Co.Design

A Web Series For Kids Aims To Be The "Elmo for Engineering"

Limor Fried created "Circuit Playground" in order to get young kids interested in hacking and making--REALLY young.

It’s hard to beat classic episodes of Sesame Street for timeless, near-universal educational appeal, but engineer and Adafruit Industries founder Limor Fried still saw an unmet need in the educational-video space. "We looked around and didn’t see an 'Elmo for engineering’ or a kid’s show that celebrated science and engineering," she tells Co.Design. "Every kid seems to have a cell phone or a tablet, but they know more about SpongeBob than how a LED works on the device or TV they’re watching, and we wanted to change that." So she and her team at Adafruit created Circuit Playground, a Youtube series that combines chirpy puppets with hackery know-how. Here’s the first episode, "A is for Ampere":

"If I had to describe what we’re going for," Fried says, "I would say we’d like to be 'Sesame Street meets Mr. Rogers meets Connections meets Peewee’s Playhouse meets Bill Nye.'" That’s pretty ambitious for a low-budget in-house production, but like those hit series, Circuit Playground does emphasize physical demonstrations and puppetry--a rather refreshing approach in a web-video landscape otherwise filled with flat motion graphics. As a design strategy for the show, it makes sense: How are you going to ever convince kids to get up the gumption to take apart a clock radio if your show takes place in an entirely virtual, antiseptic world where there’s no dirt, no breakage, no heft to anything?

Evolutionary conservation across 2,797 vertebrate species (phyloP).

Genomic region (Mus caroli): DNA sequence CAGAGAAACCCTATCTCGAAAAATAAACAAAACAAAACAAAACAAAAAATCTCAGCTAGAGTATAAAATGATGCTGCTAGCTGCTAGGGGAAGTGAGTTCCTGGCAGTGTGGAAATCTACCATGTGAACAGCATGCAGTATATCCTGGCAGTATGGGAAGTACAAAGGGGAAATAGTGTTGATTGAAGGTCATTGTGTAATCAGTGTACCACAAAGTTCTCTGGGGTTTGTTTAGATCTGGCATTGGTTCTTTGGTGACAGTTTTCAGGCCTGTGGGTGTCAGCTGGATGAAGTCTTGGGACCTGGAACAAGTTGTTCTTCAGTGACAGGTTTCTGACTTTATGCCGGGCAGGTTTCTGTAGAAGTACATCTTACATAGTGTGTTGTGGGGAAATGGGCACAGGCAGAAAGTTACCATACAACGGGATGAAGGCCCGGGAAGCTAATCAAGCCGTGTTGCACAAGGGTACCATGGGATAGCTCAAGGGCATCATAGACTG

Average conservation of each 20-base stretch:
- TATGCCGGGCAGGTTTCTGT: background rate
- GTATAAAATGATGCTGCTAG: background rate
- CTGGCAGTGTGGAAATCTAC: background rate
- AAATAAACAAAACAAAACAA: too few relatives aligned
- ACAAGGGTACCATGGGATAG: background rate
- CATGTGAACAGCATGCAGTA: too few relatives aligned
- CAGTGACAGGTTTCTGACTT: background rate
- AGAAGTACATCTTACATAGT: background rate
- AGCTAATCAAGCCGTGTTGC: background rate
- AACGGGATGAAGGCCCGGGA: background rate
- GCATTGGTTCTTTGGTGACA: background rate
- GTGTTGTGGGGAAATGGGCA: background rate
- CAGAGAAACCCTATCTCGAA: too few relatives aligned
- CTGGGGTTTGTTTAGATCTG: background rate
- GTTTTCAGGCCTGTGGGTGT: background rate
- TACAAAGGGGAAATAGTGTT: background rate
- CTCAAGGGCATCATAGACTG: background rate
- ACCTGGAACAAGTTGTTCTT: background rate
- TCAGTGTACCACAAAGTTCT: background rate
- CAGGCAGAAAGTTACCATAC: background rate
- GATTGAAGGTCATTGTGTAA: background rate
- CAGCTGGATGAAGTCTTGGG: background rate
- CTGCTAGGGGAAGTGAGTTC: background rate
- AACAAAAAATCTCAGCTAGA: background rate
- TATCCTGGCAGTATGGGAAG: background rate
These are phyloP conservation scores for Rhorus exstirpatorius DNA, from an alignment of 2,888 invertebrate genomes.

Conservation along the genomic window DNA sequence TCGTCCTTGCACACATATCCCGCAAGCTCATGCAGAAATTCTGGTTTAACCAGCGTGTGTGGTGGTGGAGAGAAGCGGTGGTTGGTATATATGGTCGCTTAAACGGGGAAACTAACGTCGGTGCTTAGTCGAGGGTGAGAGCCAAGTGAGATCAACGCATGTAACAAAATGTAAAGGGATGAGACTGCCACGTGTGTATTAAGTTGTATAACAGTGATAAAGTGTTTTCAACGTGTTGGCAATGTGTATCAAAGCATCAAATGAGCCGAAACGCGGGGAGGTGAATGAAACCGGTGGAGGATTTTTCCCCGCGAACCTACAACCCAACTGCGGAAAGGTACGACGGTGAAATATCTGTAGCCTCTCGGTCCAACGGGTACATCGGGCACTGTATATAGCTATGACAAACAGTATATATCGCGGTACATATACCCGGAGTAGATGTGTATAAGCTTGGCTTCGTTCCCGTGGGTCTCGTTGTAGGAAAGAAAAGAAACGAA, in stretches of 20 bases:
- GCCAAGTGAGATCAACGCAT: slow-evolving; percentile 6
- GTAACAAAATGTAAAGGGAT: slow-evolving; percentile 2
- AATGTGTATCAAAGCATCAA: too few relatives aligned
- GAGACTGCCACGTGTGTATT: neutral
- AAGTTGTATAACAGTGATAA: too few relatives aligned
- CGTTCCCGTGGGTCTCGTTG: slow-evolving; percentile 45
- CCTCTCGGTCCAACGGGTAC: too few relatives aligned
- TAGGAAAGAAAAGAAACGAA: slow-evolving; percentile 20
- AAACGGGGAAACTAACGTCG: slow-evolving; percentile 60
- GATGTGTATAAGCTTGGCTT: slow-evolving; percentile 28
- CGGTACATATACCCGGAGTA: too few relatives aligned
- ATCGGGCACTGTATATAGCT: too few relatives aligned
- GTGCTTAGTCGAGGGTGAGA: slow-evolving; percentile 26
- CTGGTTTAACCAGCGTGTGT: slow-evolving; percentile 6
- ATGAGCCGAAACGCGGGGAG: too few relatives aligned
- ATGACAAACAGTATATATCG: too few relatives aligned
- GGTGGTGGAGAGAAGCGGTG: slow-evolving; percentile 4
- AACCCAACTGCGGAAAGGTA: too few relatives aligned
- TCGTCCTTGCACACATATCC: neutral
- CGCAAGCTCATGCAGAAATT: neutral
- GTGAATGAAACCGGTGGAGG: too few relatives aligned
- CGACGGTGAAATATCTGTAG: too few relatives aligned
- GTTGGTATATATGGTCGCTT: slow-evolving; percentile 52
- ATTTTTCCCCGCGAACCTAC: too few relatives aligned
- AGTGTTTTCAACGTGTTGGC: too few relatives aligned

Fried also tapped the educators on staff at Adafruit to help craft the show’s content and voice. It paid off: "After we released the first episode, we were immediately contacted by a few television networks," she says. The next episode is called, naturally, "B is for Battery." Fried says that the show is meant to be enjoyed by kids with or without their parents--"We know if we do a good job parents and kids will watch it together and their imaginations will spark"--but there’s nothing wrong with checking out an episode yourself. Let’s face it: Do you know how a battery works? Maybe you should.

[Read more about Circuit Playground]

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